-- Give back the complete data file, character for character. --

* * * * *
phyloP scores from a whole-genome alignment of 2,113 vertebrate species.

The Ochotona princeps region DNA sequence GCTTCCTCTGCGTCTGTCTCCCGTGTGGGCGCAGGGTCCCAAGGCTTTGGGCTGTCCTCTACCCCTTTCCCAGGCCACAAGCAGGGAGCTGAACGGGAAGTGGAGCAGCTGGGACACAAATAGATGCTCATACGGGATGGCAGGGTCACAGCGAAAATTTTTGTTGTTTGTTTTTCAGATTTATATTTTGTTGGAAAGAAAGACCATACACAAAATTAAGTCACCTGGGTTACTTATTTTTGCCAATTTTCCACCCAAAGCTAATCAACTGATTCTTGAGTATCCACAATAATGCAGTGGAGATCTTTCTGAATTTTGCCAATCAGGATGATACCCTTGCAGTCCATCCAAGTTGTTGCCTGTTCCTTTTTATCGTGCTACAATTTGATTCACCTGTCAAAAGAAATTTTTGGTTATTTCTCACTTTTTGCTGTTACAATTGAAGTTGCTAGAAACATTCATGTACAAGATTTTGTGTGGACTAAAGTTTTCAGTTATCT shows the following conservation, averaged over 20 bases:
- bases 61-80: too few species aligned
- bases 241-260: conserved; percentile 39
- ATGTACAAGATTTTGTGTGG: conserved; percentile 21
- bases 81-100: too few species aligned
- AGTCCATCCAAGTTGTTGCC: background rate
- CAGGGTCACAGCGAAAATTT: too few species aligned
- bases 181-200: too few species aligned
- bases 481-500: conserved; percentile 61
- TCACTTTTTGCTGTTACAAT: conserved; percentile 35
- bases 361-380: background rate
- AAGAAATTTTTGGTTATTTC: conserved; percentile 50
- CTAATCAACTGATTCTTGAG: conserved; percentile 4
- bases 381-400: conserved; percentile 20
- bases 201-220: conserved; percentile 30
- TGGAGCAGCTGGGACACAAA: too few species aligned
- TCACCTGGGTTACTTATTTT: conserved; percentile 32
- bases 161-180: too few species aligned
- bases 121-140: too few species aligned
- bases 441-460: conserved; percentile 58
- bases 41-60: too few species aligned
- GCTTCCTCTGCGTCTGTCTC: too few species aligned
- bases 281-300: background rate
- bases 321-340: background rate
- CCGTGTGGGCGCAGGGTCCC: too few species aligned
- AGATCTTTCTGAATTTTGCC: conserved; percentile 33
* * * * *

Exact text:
phyloP scores from a whole-genome alignment of 2,113 vertebrate species.

The Ochotona princeps region DNA sequence GCTTCCTCTGCGTCTGTCTCCCGTGTGGGCGCAGGGTCCCAAGGCTTTGGGCTGTCCTCTACCCCTTTCCCAGGCCACAAGCAGGGAGCTGAACGGGAAGTGGAGCAGCTGGGACACAAATAGATGCTCATACGGGATGGCAGGGTCACAGCGAAAATTTTTGTTGTTTGTTTTTCAGATTTATATTTTGTTGGAAAGAAAGACCATACACAAAATTAAGTCACCTGGGTTACTTATTTTTGCCAATTTTCCACCCAAAGCTAATCAACTGATTCTTGAGTATCCACAATAATGCAGTGGAGATCTTTCTGAATTTTGCCAATCAGGATGATACCCTTGCAGTCCATCCAAGTTGTTGCCTGTTCCTTTTTATCGTGCTACAATTTGATTCACCTGTCAAAAGAAATTTTTGGTTATTTCTCACTTTTTGCTGTTACAATTGAAGTTGCTAGAAACATTCATGTACAAGATTTTGTGTGGACTAAAGTTTTCAGTTATCT shows the following conservation, averaged over 20 bases:
- bases 61-80: too few species aligned
- bases 241-260: conserved; percentile 39
- ATGTACAAGATTTTGTGTGG: conserved; percentile 21
- bases 81-100: too few species aligned
- AGTCCATCCAAGTTGTTGCC: background rate
- CAGGGTCACAGCGAAAATTT: too few species aligned
- bases 181-200: too few species aligned
- bases 481-500: conserved; percentile 61
- TCACTTTTTGCTGTTACAAT: conserved; percentile 35
- bases 361-380: background rate
- AAGAAATTTTTGGTTATTTC: conserved; percentile 50
- CTAATCAACTGATTCTTGAG: conserved; percentile 4
- bases 381-400: conserved; percentile 20
- bases 201-220: conserved; percentile 30
- TGGAGCAGCTGGGACACAAA: too few species aligned
- TCACCTGGGTTACTTATTTT: conserved; percentile 32
- bases 161-180: too few species aligned
- bases 121-140: too few species aligned
- bases 441-460: conserved; percentile 58
- bases 41-60: too few species aligned
- GCTTCCTCTGCGTCTGTCTC: too few species aligned
- bases 281-300: background rate
- bases 321-340: background rate
- CCGTGTGGGCGCAGGGTCCC: too few species aligned
- AGATCTTTCTGAATTTTGCC: conserved; percentile 33